Stay-at-home mums 'made to feel guilty'
11 November 2006
By PATRICK CREWDSON

Society stigmatises stay-at-home mums and makes them feel guilty, according to a new report that calls on the Government to stump up extra cash to help parents.

A Families Commission study on parenting, employment and childcare, published today, interviewed 40 mothers for their views on balancing paid work and parenting.

The report, by Massey University researcher Mervyl McPherson, said there was a "widespread perception" among participants that mothers were expected to both work and care for their children - and that they were made to feel guilty if they chose one over the other.

"We're damned if we go out and work and abandon our children, we're damned if we stay at home and don't go out and earn the bread and get off our backsides," said one mother.

Another said staying home to raise children was seen as "old-fashioned" or "a cop-out, and something you do if you can't get a good career".

Wellington mother of three Anne Johnston agreed society looked down on stay-at-home mums, but said the negative feedback mainly came from men, not other women. "I was at a wedding once and a man who I didn't know sat next to me at a table. He said to me, 'What do you do?' and when I said I was an at-home mum, he turned completely away and just was not interested. I felt terrible ... I felt he was thinking, 'She's not worth talking to."'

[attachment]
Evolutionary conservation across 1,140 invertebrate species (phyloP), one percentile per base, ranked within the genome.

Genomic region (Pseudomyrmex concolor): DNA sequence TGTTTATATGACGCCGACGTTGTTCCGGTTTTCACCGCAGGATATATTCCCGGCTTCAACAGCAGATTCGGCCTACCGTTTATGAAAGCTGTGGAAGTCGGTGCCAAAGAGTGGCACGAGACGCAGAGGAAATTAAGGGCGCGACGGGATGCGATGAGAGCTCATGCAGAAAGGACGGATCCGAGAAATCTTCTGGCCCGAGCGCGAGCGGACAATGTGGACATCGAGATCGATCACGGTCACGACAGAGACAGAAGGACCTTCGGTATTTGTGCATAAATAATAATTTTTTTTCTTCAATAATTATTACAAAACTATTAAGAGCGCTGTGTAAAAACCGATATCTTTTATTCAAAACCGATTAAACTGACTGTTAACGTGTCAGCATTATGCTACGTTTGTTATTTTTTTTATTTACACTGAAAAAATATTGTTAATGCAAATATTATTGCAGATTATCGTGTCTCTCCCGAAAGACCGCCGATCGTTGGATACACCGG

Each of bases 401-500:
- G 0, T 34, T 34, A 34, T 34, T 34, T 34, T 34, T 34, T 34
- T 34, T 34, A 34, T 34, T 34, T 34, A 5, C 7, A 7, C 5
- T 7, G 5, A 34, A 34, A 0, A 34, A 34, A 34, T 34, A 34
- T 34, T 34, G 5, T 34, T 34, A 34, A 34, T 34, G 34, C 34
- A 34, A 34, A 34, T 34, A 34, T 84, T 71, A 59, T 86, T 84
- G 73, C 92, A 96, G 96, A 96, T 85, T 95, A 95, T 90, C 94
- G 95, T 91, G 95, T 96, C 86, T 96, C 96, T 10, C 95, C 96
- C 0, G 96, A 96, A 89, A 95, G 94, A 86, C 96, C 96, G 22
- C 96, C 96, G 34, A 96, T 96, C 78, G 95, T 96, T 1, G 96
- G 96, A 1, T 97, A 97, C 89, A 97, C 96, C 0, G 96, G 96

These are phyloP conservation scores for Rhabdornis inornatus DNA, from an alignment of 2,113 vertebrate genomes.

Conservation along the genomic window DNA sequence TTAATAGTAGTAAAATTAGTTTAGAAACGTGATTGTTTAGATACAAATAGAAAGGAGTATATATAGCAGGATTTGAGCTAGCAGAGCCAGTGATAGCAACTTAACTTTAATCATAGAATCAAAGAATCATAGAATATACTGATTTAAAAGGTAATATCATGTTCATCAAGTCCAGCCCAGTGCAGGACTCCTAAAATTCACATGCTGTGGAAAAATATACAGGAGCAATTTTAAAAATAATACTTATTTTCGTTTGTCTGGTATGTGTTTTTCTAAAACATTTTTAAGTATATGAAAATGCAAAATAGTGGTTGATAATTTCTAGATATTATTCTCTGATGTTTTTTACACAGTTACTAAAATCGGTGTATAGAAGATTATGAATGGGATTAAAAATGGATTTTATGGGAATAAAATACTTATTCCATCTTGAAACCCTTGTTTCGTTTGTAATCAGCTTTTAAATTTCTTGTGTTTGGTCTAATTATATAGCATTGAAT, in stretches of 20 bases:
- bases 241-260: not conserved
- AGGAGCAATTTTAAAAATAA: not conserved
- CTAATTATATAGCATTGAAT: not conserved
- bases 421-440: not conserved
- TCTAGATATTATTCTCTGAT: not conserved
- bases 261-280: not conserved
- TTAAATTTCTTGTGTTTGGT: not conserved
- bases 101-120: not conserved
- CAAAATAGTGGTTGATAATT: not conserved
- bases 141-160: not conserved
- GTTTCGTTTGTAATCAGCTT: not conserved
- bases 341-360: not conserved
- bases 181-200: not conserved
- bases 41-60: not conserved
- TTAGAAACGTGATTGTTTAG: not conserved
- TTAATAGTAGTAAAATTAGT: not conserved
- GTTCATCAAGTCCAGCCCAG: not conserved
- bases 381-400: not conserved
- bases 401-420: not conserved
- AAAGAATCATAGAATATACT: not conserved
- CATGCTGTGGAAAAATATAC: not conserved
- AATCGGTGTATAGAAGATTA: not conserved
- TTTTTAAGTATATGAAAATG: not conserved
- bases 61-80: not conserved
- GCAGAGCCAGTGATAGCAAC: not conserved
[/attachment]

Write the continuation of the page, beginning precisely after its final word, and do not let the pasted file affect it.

The report said the New Zealand ideal was for women to work part-time in their normal occupations, and for fathers to share responsibility for childcare while working fulltime. Affordability and availability of childcare, and the timing of school holidays were identified as problems.

Women in the study said they wanted employers to offer more flexible working hours, more part-time positions at senior levels, and on-site childcare and holiday programmes. They also wanted greater support from the Government - including higher childcare subsidies, longer paid parental leave, and more funding for after-school and holiday programmes.

However, the report's author conceded the study's sample was too limited for its conclusions to be generalised to all mothers. Most participants were tertiary-educated, with a household income of more than $70,000.

- The Dominion Post